“We are a family,” says Nigel. “When one hurts, we all hurt, and we recognize it. When we hear a similarity, we don’t commiserate with each other; rather it generates hope!” In fact, the relationship between Dover Bible Church and Living Hope has only begun. The transition team at Dover Bible Church has hopes for road trips to visit each other and shared ministry opportunities!
What did they find in common? Each church had a pastor and elders transition out. That results in a loss that you may not realize you need to grieve – it’s a loss of people (because usually when a pastor transitions out, so do a number of people from your congregation), which leads to a loss of fellowship and friendships. Nigel explains, “It’s a terrible kind of grief, because the person is still alive and close by; just painfully absent.” Each grief situation is singularly individual, but there are common threads. In grief and loss a congregation can find itself floundering, broken, discouraged, and at a loss of hope, which breeds conflict. “Conflict is dividing,” Nigel explains, “and communication gets lost in the way. There are all sorts of feelings involved in this, the strongest of which is shame,” Nigel observes.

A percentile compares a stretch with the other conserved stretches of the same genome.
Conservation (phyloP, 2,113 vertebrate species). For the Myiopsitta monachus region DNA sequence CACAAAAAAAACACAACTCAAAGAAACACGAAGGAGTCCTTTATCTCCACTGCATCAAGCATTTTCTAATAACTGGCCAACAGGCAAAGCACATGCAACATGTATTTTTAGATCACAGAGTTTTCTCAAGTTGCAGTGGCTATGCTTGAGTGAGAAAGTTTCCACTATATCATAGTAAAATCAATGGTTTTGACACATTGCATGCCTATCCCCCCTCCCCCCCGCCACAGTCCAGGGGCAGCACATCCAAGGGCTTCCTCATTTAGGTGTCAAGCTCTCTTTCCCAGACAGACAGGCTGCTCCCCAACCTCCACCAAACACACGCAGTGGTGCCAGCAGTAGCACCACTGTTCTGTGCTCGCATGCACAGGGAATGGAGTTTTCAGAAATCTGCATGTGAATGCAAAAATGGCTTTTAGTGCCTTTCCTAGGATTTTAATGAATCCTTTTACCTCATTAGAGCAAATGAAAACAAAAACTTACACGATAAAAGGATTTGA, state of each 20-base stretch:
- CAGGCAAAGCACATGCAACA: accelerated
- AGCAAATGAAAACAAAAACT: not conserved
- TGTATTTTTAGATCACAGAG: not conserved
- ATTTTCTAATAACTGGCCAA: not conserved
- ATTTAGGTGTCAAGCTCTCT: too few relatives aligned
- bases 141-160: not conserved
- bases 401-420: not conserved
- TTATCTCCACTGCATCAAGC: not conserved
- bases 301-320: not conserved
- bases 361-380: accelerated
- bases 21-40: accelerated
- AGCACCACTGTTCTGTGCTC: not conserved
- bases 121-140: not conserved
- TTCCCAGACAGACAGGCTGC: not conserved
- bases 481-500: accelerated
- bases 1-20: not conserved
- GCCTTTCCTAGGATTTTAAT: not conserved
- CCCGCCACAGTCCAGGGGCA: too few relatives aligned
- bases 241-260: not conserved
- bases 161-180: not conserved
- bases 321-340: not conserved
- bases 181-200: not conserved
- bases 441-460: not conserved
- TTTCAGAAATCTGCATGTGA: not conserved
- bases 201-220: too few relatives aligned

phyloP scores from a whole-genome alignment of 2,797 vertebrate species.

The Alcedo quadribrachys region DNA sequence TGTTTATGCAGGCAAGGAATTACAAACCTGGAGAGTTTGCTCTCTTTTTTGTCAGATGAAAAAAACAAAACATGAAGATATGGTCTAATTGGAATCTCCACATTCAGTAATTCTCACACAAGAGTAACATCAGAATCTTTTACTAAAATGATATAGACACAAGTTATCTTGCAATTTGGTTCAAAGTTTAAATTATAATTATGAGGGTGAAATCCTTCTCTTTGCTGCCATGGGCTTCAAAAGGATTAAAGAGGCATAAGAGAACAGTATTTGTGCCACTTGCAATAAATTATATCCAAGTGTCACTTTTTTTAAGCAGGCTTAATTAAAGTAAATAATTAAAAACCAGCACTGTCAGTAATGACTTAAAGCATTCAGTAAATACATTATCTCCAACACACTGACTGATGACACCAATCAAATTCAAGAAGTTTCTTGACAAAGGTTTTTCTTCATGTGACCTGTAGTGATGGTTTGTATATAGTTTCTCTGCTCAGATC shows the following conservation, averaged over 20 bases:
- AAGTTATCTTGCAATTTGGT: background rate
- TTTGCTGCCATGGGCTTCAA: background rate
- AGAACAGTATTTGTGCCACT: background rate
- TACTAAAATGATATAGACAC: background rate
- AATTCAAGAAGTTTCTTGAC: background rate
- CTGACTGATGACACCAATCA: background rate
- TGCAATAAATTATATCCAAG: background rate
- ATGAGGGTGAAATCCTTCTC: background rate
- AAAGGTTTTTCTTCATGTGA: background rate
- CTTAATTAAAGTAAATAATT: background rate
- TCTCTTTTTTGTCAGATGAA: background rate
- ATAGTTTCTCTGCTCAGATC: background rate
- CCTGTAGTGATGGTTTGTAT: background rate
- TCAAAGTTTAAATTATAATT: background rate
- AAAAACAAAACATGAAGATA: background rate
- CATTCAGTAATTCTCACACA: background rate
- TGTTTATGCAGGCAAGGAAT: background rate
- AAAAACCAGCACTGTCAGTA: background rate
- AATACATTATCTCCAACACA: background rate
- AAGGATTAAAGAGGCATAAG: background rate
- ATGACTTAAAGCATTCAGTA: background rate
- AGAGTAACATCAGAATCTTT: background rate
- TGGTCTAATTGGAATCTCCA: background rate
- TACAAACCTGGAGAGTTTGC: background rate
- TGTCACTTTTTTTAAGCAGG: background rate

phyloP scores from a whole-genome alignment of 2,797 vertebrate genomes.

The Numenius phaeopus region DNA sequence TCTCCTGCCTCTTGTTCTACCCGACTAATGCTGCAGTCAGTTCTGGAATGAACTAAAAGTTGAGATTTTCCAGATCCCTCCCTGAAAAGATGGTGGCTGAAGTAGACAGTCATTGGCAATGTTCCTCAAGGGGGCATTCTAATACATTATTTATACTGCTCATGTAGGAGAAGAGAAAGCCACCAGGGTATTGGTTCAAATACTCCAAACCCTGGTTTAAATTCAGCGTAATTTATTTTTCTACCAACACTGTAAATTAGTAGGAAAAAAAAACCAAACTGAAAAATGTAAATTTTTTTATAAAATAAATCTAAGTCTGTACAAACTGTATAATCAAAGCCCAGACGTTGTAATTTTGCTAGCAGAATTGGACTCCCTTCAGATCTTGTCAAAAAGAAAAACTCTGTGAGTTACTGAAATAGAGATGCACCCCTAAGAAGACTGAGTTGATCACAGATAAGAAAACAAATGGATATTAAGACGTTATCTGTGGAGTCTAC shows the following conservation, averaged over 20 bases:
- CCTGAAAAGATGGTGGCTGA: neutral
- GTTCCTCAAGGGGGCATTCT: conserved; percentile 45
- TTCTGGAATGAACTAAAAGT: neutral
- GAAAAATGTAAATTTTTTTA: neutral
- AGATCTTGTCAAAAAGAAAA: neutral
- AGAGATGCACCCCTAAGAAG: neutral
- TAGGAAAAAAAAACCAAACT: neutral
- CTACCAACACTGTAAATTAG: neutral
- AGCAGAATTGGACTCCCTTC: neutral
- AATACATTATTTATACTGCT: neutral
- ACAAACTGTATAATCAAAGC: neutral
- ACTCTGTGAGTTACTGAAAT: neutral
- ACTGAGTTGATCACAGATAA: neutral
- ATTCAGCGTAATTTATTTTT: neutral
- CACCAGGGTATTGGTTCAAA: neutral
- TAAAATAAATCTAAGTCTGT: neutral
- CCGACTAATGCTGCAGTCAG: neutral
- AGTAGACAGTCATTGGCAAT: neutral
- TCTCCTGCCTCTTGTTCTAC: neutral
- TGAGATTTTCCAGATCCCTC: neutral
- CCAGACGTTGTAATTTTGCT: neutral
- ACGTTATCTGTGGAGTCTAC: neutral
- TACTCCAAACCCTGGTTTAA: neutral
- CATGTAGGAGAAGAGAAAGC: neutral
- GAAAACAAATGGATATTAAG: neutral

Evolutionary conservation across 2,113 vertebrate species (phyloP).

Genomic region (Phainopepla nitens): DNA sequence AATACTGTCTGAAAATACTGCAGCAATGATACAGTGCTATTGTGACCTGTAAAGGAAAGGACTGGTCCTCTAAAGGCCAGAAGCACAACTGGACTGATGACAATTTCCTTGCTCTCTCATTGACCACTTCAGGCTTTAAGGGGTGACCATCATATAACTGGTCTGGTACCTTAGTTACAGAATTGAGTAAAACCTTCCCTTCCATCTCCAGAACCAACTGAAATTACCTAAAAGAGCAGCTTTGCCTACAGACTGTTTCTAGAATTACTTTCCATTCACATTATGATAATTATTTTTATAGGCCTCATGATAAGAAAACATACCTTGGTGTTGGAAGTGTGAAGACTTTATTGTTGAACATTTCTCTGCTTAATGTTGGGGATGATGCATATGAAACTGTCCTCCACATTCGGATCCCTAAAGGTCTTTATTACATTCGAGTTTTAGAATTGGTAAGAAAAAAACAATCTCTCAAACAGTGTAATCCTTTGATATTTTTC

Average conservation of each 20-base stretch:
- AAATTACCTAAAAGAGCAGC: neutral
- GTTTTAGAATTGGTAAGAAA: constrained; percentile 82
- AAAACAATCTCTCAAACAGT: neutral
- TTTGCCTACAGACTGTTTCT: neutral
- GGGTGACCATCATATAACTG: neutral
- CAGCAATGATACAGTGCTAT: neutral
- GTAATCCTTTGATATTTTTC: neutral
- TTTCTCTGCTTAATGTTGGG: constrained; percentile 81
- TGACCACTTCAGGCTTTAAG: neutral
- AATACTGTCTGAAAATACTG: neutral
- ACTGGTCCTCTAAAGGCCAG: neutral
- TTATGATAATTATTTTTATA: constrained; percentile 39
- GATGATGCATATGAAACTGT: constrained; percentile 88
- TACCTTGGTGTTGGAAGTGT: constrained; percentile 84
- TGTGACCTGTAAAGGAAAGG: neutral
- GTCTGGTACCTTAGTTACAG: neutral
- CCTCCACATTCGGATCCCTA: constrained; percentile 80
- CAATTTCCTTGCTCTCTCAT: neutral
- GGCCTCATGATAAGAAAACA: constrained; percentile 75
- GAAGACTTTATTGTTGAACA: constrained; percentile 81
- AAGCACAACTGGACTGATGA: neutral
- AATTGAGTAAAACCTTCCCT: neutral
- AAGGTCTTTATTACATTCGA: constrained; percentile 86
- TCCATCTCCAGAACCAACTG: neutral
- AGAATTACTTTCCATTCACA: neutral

Biblically, Nigel recalls the beginning of Nehemiah, when men from Jerusalem visit Nehemiah in the citadel of Susa:
They said to me, “Those who survived the exile and are back in the province are in great trouble and disgrace. The wall of Jerusalem is broken down, and its gates have been burned with fire.” When I heard these things, I sat down and wept. For some days I mourned and fasted and prayed before the God of heaven.